“We're always in a rush and there are lots of things to tell women already,” Dr. Clare Morrison, an experienced GP, tells me of the contraceptive pill. “When to start, what to do, what not to do, what it interacts with, what the physical risks are – we probably should add onto the end of that, well, it can affect your moods.” According to a large-scale Danish study published last week, women taking the combined pill are 23% more likely to be prescribed an antidepressant by their doctor – a figure which rises to 80% in adolescent women. The patch, vaginal ring or Mirena coil were also linked to increased rates of depression. But if hormonal contraception can have such devastating consequences, why doesn’t the pill come with a cigarette packet-esque photo warning of a woman looking miserable? “There is very little evidence that hormones have a huge impact, particularly when the studies have been blinded, meaning that women don’t know what they’re taking,” explains Diana Mansour, Vice-President of the Faculty of Sexual and Reproductive Healthcare at the Royal College of Obstetricians and Gynaecologists. “There haven’t really been good studies evaluating the options.”
'Some days, I was irritable and angry, and others I felt so depressed I contemplated suicide'
Diana tells me that any side effects that even small numbers of patients have reported must be published in the leaflet. This is why mood swings appear in the information literature for the pill despite a lack of proof of a causal link between artificial hormones and poor mental health. “Some days, I was irritable and angry, and others I felt so depressed I contemplated suicide,” recalls 26-year-old teacher Rosy of her time on combined pill Microgynon. “With hindsight, I can see now that my periods of poor mental health definitely coincided with when I was taking the pill, but at the time I didn't see the link.” Perhaps the limited amount of investigation into hormones and mental wellbeing in the UK goes some way to explaining the uncertainty I’m met with from sexual health experts when it comes to side effects. “Often new contraceptives start at a time of change anyway,” explains Dr. Helen Webberley. “When women come forward with things like stress or headaches or mood swings, you have to wonder is it really the contraceptive or is it the life change that went alongside that?” Dr. Clare Morrison reports that low-level symptoms of low mood, depression and anxiety are “very common” in patients using hormonal contraceptives that contain high levels of progesterone (e.g. the mini-pill, injection or implant). She also suggests, however, that some women may blame their contraception for coincidental fluctuations in their state of mind. But what about women whose experience goes beyond PMS-style moodiness? Children’s book publisher Lisa Edwards, 49, initially thought her feelings of depression were “a phase” when she was prescribed combined pill Femodene in her late 20s. “I was with a new boyfriend and I'm still amazed that he stuck around while I cried my way through those first six months with him,” she says. “I'd had bouts of depression before, but nothing quite as black as this. I even contemplated suicide on more than one occasion. I felt desperate and hopeless, even though everything in my life was pretty good.” Diana Mansour explains that one advantage of the pill compared with the implant and the injection is that once you decide to stop taking it, it can be out of your system within three days. But for some women, it seems, the psychological ramifications may take longer to abate.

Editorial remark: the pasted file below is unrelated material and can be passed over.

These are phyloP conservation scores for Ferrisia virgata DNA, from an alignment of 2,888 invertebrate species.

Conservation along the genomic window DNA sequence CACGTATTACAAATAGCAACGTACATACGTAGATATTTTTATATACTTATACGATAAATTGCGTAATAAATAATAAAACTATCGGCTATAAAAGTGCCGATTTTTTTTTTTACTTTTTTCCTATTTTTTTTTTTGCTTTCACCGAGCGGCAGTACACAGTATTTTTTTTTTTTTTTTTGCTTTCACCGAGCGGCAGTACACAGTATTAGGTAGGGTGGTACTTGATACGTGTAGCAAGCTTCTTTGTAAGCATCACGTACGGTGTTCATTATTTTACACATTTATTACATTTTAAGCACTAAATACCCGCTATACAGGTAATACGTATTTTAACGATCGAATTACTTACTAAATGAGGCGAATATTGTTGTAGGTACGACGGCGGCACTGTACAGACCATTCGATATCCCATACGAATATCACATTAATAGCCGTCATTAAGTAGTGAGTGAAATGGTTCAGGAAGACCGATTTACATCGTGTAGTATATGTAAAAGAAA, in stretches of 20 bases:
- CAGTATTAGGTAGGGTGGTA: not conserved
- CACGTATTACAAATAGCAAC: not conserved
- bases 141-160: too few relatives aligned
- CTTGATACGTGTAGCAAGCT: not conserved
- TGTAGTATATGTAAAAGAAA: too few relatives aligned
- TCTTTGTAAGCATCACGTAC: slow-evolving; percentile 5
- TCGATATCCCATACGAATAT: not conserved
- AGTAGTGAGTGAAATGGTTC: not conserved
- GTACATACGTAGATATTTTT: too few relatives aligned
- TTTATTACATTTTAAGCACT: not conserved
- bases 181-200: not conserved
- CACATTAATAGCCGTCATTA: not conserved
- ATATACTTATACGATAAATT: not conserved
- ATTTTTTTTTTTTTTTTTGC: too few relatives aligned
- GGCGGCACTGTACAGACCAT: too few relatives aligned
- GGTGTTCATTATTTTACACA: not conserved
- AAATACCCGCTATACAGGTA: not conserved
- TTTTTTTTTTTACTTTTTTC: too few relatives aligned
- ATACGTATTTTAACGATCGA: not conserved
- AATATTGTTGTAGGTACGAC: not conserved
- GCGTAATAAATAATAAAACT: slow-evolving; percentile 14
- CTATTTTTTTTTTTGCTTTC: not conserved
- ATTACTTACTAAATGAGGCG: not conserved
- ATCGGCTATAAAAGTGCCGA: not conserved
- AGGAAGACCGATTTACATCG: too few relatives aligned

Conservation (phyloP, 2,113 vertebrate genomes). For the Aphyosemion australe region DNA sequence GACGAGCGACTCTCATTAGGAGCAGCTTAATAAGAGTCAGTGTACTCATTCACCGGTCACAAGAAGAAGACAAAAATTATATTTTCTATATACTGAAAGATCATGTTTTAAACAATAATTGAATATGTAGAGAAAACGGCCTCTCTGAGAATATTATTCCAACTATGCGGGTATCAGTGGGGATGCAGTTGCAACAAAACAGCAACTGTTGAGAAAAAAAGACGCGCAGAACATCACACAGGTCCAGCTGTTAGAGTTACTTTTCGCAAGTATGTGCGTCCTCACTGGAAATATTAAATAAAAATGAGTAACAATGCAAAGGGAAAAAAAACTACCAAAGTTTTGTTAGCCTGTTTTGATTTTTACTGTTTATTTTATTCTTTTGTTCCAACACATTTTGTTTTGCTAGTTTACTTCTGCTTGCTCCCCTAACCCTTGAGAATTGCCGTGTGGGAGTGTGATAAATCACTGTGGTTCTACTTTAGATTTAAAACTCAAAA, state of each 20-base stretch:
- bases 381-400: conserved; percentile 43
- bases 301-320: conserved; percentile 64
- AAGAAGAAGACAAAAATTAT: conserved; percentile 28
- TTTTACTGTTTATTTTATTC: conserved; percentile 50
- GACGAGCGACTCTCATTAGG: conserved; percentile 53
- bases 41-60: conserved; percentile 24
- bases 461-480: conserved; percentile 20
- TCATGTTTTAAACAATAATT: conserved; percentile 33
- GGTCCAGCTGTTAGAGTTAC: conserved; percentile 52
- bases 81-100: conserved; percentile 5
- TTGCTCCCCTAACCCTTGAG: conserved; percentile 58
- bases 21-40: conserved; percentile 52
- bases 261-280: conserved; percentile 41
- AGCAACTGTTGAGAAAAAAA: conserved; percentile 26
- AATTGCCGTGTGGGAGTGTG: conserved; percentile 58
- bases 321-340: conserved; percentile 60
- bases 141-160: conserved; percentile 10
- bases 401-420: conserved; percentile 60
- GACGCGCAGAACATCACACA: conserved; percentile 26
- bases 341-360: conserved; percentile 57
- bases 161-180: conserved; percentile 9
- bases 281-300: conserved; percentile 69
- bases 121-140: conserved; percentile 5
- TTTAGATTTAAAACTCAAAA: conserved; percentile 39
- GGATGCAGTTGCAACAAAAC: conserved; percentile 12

Different combinations of oestrogen and progesterone affect everyone differently
“I wouldn't go on it again even if someone paid me,” says 23-year-old health worker Sarah, who suffered deep vein thrombosis while taking Microgynon and then experienced depression and suicidal thoughts on the progesterone-only pill (mini-pill). “I wouldn't want to risk feeling that way again. It took me so long to get over it.” A change of pill brand can often stabilise mood changes. Different combinations of oestrogen and progesterone affect everyone differently – which unfortunately means that anecdotal experience offers no real guide to how a contraceptive will impact your mental health. All three medics agreed that the majority of women experience no mood side effect whatsoever while using hormonal contraception. Dr. Webberley says that the Mirena coil in particular carries a lower risk of mood changes because it contains “a much lower dose of hormone and the hormone is supposed to act just inside the womb”. But she mentions that the injection (which is designed for 12 weeks of protection) can take up to a year to leave the body entirely and is completely irreversible. To complicate matters even further, artificial adjustments to our hormone levels may not always be bad news for the brain. “The combined pill is generally quite good for a person's mood,” says Dr. Morrison. “In fact, it's sometimes prescribed for women who suffer from PMT because it means their moods are more evened out.” When side effects, helpful or harmful, are so idiosyncratic, the only way we can arm women with more information is to undertake further research into the psychological impact of hormonal contraception.